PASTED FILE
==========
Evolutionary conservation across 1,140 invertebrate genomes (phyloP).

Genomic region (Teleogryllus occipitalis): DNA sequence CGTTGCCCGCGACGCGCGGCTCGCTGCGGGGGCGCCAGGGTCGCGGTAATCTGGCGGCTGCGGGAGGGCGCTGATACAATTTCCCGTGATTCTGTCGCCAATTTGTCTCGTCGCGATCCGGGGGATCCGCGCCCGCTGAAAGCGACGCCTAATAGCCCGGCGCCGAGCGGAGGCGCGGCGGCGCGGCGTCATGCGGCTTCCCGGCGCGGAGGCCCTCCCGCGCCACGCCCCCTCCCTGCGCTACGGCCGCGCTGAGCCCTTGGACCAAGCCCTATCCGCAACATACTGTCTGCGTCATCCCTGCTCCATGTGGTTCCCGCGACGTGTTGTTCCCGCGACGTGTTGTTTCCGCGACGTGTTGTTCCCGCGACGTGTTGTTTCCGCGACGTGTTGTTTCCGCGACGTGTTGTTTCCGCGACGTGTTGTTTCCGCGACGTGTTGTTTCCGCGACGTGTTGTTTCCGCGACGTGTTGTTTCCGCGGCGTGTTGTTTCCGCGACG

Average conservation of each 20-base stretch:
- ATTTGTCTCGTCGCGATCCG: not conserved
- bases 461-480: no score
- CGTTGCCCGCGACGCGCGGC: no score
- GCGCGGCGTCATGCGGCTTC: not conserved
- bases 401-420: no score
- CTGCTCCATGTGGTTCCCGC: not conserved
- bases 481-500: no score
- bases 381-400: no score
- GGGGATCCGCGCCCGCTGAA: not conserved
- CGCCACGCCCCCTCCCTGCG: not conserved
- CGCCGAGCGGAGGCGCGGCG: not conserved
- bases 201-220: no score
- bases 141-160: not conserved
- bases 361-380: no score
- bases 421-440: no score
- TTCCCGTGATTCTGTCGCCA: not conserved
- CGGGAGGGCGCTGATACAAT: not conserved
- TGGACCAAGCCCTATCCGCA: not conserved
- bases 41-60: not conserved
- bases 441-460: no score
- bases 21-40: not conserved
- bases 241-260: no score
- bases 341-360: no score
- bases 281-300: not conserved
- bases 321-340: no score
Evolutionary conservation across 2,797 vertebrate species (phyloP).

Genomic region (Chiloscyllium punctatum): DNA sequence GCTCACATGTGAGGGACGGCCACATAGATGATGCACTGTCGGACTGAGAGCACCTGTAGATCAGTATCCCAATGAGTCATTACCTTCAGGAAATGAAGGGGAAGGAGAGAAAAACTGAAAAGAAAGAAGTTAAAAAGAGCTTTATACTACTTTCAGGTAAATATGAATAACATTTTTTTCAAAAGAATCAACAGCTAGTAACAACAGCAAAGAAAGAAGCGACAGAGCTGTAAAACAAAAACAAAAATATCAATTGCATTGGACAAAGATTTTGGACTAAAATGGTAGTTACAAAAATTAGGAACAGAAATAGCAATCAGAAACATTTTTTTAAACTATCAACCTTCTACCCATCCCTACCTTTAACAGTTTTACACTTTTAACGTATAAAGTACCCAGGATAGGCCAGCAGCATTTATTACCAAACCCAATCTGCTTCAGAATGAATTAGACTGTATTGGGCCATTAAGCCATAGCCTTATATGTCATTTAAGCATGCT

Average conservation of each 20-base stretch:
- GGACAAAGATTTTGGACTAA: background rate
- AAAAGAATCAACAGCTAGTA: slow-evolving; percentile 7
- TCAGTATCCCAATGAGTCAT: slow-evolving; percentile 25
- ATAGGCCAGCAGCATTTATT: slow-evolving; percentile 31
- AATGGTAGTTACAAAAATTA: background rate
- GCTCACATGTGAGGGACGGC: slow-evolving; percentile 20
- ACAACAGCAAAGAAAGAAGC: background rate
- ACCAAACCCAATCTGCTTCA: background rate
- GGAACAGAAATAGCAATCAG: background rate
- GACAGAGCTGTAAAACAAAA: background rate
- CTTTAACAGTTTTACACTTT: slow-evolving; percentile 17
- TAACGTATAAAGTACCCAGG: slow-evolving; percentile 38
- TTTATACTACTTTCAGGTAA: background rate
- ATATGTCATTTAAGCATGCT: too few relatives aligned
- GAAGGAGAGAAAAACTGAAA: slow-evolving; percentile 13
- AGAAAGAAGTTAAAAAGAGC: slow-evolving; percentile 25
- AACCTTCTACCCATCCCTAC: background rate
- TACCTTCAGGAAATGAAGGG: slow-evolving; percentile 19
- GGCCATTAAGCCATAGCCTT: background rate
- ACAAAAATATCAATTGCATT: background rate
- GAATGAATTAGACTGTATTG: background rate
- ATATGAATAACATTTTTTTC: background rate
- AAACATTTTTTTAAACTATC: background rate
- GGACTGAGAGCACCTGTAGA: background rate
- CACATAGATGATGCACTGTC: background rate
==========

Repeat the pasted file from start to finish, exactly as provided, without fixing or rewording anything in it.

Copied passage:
Evolutionary conservation across 1,140 invertebrate genomes (phyloP).

Genomic region (Teleogryllus occipitalis): DNA sequence CGTTGCCCGCGACGCGCGGCTCGCTGCGGGGGCGCCAGGGTCGCGGTAATCTGGCGGCTGCGGGAGGGCGCTGATACAATTTCCCGTGATTCTGTCGCCAATTTGTCTCGTCGCGATCCGGGGGATCCGCGCCCGCTGAAAGCGACGCCTAATAGCCCGGCGCCGAGCGGAGGCGCGGCGGCGCGGCGTCATGCGGCTTCCCGGCGCGGAGGCCCTCCCGCGCCACGCCCCCTCCCTGCGCTACGGCCGCGCTGAGCCCTTGGACCAAGCCCTATCCGCAACATACTGTCTGCGTCATCCCTGCTCCATGTGGTTCCCGCGACGTGTTGTTCCCGCGACGTGTTGTTTCCGCGACGTGTTGTTCCCGCGACGTGTTGTTTCCGCGACGTGTTGTTTCCGCGACGTGTTGTTTCCGCGACGTGTTGTTTCCGCGACGTGTTGTTTCCGCGACGTGTTGTTTCCGCGACGTGTTGTTTCCGCGGCGTGTTGTTTCCGCGACG

Average conservation of each 20-base stretch:
- ATTTGTCTCGTCGCGATCCG: not conserved
- bases 461-480: no score
- CGTTGCCCGCGACGCGCGGC: no score
- GCGCGGCGTCATGCGGCTTC: not conserved
- bases 401-420: no score
- CTGCTCCATGTGGTTCCCGC: not conserved
- bases 481-500: no score
- bases 381-400: no score
- GGGGATCCGCGCCCGCTGAA: not conserved
- CGCCACGCCCCCTCCCTGCG: not conserved
- CGCCGAGCGGAGGCGCGGCG: not conserved
- bases 201-220: no score
- bases 141-160: not conserved
- bases 361-380: no score
- bases 421-440: no score
- TTCCCGTGATTCTGTCGCCA: not conserved
- CGGGAGGGCGCTGATACAAT: not conserved
- TGGACCAAGCCCTATCCGCA: not conserved
- bases 41-60: not conserved
- bases 441-460: no score
- bases 21-40: not conserved
- bases 241-260: no score
- bases 341-360: no score
- bases 281-300: not conserved
- bases 321-340: no score
Evolutionary conservation across 2,797 vertebrate species (phyloP).

Genomic region (Chiloscyllium punctatum): DNA sequence GCTCACATGTGAGGGACGGCCACATAGATGATGCACTGTCGGACTGAGAGCACCTGTAGATCAGTATCCCAATGAGTCATTACCTTCAGGAAATGAAGGGGAAGGAGAGAAAAACTGAAAAGAAAGAAGTTAAAAAGAGCTTTATACTACTTTCAGGTAAATATGAATAACATTTTTTTCAAAAGAATCAACAGCTAGTAACAACAGCAAAGAAAGAAGCGACAGAGCTGTAAAACAAAAACAAAAATATCAATTGCATTGGACAAAGATTTTGGACTAAAATGGTAGTTACAAAAATTAGGAACAGAAATAGCAATCAGAAACATTTTTTTAAACTATCAACCTTCTACCCATCCCTACCTTTAACAGTTTTACACTTTTAACGTATAAAGTACCCAGGATAGGCCAGCAGCATTTATTACCAAACCCAATCTGCTTCAGAATGAATTAGACTGTATTGGGCCATTAAGCCATAGCCTTATATGTCATTTAAGCATGCT

Average conservation of each 20-base stretch:
- GGACAAAGATTTTGGACTAA: background rate
- AAAAGAATCAACAGCTAGTA: slow-evolving; percentile 7
- TCAGTATCCCAATGAGTCAT: slow-evolving; percentile 25
- ATAGGCCAGCAGCATTTATT: slow-evolving; percentile 31
- AATGGTAGTTACAAAAATTA: background rate
- GCTCACATGTGAGGGACGGC: slow-evolving; percentile 20
- ACAACAGCAAAGAAAGAAGC: background rate
- ACCAAACCCAATCTGCTTCA: background rate
- GGAACAGAAATAGCAATCAG: background rate
- GACAGAGCTGTAAAACAAAA: background rate
- CTTTAACAGTTTTACACTTT: slow-evolving; percentile 17
- TAACGTATAAAGTACCCAGG: slow-evolving; percentile 38
- TTTATACTACTTTCAGGTAA: background rate
- ATATGTCATTTAAGCATGCT: too few relatives aligned
- GAAGGAGAGAAAAACTGAAA: slow-evolving; percentile 13
- AGAAAGAAGTTAAAAAGAGC: slow-evolving; percentile 25
- AACCTTCTACCCATCCCTAC: background rate
- TACCTTCAGGAAATGAAGGG: slow-evolving; percentile 19
- GGCCATTAAGCCATAGCCTT: background rate
- ACAAAAATATCAATTGCATT: background rate
- GAATGAATTAGACTGTATTG: background rate
- ATATGAATAACATTTTTTTC: background rate
- AAACATTTTTTTAAACTATC: background rate
- GGACTGAGAGCACCTGTAGA: background rate
- CACATAGATGATGCACTGTC: background rate